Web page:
Review: Mark Broom – Make Me EP

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Mark Broom dropped his latest EP, Make Me, at the beginning of June. The Waveform Transmitter’s Jack Threlfall takes a listen to the 3 track EP from BEK Audio.

Make Me begins as a punchy, percussive exercise in raucous house. Snapping open hats and jittering snares dance around the kick drum to create an inviting rhythm. Before long, Broom slowly opens the filter on a syrupy disco string sample and a catchy vocal hook, which injects an uplifting dynamic to the track. This particular Broom release showcases just how eclectic and tasteful he can be with his productions. With the majority of his back catalogue resting firmly in the techno genre, it is always so refreshing to hear the veteran producer display his more soulful taste in music. Make Me is a prime example of why Broom can be considered one of dance music’s most consistent producers – his ability to  fully understand and drive the current musical zeitgeist should be lauded.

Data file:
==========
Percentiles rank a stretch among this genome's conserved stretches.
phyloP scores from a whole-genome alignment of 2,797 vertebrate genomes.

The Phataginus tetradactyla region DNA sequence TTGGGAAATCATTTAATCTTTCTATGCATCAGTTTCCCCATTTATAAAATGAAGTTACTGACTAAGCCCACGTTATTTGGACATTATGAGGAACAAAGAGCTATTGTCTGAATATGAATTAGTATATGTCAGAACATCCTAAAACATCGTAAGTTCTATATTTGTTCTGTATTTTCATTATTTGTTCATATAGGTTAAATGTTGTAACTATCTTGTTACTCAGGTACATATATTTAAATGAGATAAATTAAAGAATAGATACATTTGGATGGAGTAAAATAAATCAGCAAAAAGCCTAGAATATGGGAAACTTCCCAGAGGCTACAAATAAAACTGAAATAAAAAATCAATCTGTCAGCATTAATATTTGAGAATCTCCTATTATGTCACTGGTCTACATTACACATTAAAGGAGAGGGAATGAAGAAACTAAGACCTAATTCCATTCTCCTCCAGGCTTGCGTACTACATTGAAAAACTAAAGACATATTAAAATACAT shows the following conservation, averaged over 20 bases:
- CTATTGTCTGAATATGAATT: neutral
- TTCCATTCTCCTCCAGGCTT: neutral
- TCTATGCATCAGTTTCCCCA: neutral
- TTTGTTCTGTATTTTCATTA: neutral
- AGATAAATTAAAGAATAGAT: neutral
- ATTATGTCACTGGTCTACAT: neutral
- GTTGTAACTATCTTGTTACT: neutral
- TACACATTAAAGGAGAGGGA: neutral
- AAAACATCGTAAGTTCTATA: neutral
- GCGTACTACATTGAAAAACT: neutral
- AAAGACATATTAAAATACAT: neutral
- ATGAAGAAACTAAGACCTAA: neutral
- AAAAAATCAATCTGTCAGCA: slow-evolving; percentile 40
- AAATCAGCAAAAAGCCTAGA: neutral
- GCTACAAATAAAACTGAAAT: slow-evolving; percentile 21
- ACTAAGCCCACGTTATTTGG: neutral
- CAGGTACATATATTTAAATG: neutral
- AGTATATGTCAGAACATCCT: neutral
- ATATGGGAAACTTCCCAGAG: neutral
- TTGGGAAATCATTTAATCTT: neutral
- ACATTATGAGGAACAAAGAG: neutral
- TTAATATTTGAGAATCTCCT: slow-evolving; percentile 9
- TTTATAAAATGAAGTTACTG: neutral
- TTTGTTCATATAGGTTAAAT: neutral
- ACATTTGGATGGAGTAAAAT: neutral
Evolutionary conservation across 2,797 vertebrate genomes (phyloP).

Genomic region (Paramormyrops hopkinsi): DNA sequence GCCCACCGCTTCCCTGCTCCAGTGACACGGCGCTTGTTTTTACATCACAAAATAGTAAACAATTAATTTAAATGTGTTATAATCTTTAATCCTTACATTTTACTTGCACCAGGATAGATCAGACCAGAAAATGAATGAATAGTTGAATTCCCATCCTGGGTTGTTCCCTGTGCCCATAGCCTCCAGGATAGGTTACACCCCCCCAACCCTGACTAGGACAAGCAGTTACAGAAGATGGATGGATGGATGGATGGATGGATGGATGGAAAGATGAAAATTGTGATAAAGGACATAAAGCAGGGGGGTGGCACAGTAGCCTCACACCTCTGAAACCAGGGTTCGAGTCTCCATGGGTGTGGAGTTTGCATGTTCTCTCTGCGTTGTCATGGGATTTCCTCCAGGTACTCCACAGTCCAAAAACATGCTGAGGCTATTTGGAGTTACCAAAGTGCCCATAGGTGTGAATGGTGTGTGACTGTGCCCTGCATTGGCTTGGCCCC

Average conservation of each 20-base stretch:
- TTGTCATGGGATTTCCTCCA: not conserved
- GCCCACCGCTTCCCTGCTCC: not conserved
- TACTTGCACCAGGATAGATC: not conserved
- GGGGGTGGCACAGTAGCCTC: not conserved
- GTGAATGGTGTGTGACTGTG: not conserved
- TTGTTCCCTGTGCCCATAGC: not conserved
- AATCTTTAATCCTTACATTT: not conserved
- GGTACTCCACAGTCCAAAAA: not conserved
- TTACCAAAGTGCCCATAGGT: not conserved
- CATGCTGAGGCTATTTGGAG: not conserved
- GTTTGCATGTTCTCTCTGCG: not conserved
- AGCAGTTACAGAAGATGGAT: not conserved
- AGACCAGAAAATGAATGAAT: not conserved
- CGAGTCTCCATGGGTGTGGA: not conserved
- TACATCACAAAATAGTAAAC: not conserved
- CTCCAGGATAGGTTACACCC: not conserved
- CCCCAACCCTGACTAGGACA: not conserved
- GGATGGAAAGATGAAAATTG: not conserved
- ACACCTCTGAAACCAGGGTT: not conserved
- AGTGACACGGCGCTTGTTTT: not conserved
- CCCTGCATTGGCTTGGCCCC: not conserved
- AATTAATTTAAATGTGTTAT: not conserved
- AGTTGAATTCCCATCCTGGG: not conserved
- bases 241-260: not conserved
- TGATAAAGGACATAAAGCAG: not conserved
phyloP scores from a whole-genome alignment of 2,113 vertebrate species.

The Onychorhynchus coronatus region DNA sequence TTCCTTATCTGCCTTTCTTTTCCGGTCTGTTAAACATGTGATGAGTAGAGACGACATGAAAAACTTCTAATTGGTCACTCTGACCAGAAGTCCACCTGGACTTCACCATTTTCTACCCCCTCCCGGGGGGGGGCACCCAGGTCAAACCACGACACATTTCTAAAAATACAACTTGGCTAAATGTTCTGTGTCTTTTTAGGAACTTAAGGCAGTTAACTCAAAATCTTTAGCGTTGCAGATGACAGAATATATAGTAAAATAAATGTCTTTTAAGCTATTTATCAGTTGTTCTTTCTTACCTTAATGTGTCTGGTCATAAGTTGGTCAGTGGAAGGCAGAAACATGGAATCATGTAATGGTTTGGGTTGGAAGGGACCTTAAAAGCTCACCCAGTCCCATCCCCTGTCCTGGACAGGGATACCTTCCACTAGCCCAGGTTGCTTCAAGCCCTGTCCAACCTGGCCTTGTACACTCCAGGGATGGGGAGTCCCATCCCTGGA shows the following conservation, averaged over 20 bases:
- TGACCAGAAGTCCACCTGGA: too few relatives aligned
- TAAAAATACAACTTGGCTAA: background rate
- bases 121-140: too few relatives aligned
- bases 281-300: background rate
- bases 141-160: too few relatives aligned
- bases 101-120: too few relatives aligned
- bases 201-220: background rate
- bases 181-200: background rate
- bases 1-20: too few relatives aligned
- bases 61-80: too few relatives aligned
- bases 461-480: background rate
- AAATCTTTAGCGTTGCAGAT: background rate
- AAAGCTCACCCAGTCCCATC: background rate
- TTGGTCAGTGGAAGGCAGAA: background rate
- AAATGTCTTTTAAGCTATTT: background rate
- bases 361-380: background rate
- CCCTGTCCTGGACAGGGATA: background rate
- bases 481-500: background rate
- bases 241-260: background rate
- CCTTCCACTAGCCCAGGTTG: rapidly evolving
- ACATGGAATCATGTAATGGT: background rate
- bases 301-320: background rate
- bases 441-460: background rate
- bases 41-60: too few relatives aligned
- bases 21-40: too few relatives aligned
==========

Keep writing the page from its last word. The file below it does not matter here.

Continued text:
There are some in the scene that refer Mark Broom as the British Robert Hood, and it is easy to see why with the b-side, Fun 18 Mix. This track further explores the disco house aesthetic with a rolling, brass-orientated arrangement. The bassline is an intriguing element to the production as it, almost paradoxically, creates a simultaneously driving and relaxing groove. The repetitive brass trumpet stabs seem to swing across the soundscape, whilst the sparing vocal sample of “can you hear me” positions the production as the perfect mix between danceability and listenability.

Mella Dee’s Raw Traxx Mix of Make Me is an interesting addition to the EP. This remix is a driven purely by its infectious use of percussion. The foundation of the track rests firmly on the repetitive use of a processed sample from the original track; it doesn’t stop and serves as the anchor point for the percussive variety that ensues. Mella Dee showcases his creativity with tom drums to create an enjoyable, makeshift bassline bounce while hi hat stutters and open cymbal skips are used with subtlety and ingenuity to create an extremely funky composition.

Take a listen to Fun 18 Mix, below.

Author: Jack Threlfall

A loquacious disciple of electronic music and the written word.

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